Many years ago at one of the International Coaching Conferences, I had a great conversation with then International Chair of the ICF Damian Glodvarg. We were discussing diversity at the time and the coach’s role in raising issues of racism in an organisation, when it was not on the client’s radar. My concern was that to do so would be leading the client, imposing my own values and agenda.
Damian was unequivocal in his response. A coach’s role is to raise awareness. Damian’s view was that when we recognise a blindspot, our responsibility as coaches is to raise awareness either through our use of powerful questions or through direct communication.
At the Global Coaching Institute, we’re very attuned to issues of power, rank and diversity. We understand that they are not just abstract issues, but lived experiences. We are curious about the impact these daily experiences have on an individual’s capacity to participate in team discussions, to step forward as a leader or to navigate the daily complexity of their lives.
We appreciate the systemic barriers that people from ‘mainstream populations’ simply don’t have to navigate. Whilst the impact of the glass ceiling on women, or racial bias within recruitment practices, is receiving attention; those of us in positions of privilege have only just begun to understand the insidious influences of racism, homophobia and other biases that shape our society.
At GCI we believe it is important that emerging coaches develop a deep understanding of the internal and external influences on each client’s journey to pursue their dreams and deepest potential. We committed to recognising our own blindspots and understanding both the direct and indirect impacts on members of marginalised communities.
In addition to ingrained systemic barriers, internalised sexism, racism and homophobia continue to exert an influence on many of coaching clients – even when no-one else is present. Each of us carries the voices that have downed us, within ourselves. We protect ourselves from further attack by censuring our behaviour. The ‘isms’ become like an ear-worm, that can be difficult to recognise, let alone extract, without the support of someone who knows the tell-tale signs of their influence. Coaches have the capacity to play that role.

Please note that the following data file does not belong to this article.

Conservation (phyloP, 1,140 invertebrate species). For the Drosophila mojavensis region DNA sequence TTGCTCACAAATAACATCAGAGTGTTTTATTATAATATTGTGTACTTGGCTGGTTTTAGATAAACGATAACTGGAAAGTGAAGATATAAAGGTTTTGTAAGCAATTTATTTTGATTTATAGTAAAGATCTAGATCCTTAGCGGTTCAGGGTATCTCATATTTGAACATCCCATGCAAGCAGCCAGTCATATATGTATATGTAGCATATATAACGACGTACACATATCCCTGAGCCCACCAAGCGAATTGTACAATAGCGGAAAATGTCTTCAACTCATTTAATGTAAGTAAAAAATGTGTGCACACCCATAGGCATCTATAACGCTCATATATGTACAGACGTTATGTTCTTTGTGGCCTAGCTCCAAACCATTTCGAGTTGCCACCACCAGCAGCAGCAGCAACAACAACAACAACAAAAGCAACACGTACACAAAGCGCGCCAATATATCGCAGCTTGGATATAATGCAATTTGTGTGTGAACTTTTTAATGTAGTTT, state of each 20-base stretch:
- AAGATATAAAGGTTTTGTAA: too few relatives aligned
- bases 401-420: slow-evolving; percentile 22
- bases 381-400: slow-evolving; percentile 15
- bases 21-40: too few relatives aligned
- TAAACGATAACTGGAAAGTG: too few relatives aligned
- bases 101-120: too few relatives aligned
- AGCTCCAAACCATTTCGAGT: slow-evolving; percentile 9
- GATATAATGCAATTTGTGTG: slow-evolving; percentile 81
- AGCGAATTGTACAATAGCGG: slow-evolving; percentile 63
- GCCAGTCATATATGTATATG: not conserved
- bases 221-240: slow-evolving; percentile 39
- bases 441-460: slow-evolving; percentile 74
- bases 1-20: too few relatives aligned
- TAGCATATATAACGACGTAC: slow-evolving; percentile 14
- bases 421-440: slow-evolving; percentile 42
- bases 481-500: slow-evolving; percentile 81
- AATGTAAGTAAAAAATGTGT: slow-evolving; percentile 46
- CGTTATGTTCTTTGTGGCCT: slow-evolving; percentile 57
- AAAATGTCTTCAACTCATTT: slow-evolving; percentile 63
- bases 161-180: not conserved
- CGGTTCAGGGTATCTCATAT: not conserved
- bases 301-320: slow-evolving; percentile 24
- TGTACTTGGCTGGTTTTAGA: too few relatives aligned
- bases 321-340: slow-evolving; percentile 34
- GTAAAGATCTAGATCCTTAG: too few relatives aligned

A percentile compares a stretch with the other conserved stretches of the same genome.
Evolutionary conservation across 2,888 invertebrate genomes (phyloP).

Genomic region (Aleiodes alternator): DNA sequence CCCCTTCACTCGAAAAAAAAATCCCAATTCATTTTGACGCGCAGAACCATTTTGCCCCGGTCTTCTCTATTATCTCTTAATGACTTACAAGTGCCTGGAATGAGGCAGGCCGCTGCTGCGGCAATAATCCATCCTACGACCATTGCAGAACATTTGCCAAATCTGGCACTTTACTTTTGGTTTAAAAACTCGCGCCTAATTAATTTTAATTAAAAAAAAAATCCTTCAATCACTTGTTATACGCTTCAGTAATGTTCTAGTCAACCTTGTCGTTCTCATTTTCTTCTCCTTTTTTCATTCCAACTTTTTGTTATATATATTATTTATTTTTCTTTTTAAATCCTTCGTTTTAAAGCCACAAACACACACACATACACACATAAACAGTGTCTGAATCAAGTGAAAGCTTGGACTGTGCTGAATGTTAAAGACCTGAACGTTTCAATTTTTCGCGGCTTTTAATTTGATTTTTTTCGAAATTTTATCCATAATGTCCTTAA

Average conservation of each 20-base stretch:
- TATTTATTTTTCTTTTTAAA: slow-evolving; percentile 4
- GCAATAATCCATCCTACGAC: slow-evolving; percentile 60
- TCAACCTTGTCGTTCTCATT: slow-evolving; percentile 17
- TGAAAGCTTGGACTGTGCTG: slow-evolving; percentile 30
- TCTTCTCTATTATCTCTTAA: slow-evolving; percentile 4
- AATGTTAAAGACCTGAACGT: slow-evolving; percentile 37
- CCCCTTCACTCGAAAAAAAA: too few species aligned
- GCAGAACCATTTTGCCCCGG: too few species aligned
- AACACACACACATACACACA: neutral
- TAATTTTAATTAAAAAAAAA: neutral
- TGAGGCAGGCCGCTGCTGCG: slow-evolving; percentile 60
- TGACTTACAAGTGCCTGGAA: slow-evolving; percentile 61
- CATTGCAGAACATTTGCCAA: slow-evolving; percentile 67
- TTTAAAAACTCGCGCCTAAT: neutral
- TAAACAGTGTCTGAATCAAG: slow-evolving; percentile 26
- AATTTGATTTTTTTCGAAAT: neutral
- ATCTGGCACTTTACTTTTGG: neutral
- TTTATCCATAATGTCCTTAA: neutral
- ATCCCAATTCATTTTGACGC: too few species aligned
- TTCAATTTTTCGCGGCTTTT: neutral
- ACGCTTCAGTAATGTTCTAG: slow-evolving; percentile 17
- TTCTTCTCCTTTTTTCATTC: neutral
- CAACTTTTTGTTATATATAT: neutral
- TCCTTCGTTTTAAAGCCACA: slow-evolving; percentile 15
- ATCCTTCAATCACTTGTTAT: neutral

I will be forever grateful for that conversation with Daniel, many years ago. I felt freed to bring more of this understanding into our work with clients and into our coach training.
When cross-cultural awareness was identified as a core coaching competency, I felt further supported. Thank you to those who fought long and hard to raise our awareness as a profession, that this was a core coaching skill. We now aim to authorise our coaching students and graduates.
So how can we build awareness of diversity-related issues?
Firstly we can become genuinely curious about who we are coaching, recognising that the full life experience of each person is not immediately discernable. We can enquire as to our clients’ perceptions of their own power and influence in different situations, we can be empathic about the impacts of belonging to a marginalised group – appreciating both the struggles and the strength, grit and resilience that comes from facing diversity-related barriers and prejudices.
We can listen with a keen ear to the workplace challenges that our clients bring to their coaching sessions – picking up on the influence diversity plays in the conflicts that break out and those that fester beneath the surface. As team coaches we notice who speaks in the room and who doesn’t. We can not only invite the contribution of marginalised voices.
On occasions, you may opt to directly and with a sense of curiosity communicate your observations. A word of caution though, in team environments this needs to be done with care. You don’t want to make things even more uncomfortable for those who feel they have barely earnt (or rather are working every day in order to earn and re-earn) the right to belong at the table. Use your discernment, and don’t take things for granted – especially if you belong to a group with high rank which can easily underestimate its privileges and the costs and consequences for others. If in doubt, check in with those who might be affected.
Of course before we even begin to think about raising client awareness, it’s vital that we understand our own identity and how the lens of diversity touches and influences our own lives. It’s worth taking time to examine your core assumptions about yourself and others, your fundamental sense of empowerment and influence and beliefs about the world and other people.
If we are to work skilfully in partnership with our clients, we need to become aware of our own position within the society and the way we have learnt to deal with our own centrality or lack of it.
Here are a few reflection questions that might support you in this endeavor.
What racial group do you come from? What benefits does that bring? Do you take them for granted?
What is your gender? What stereotypes are associated with your gender? How does that shape your choices as a coach?
How can you use your positional power to draw attention to the needs of others?
How can you use your own experiences of marginalisation to build empathy?
Working with rank, power and diversity is a key element of our Advanced coaching programs at the Global Coaching Institute If these issues are of interest to you, please reach out and make contact with us, we’re passionate about forming a global community of coaches who play an active role in organisational and social change.
Rho Sandberg is an MCC Coach and Co-founder of the Global Coaching Institute.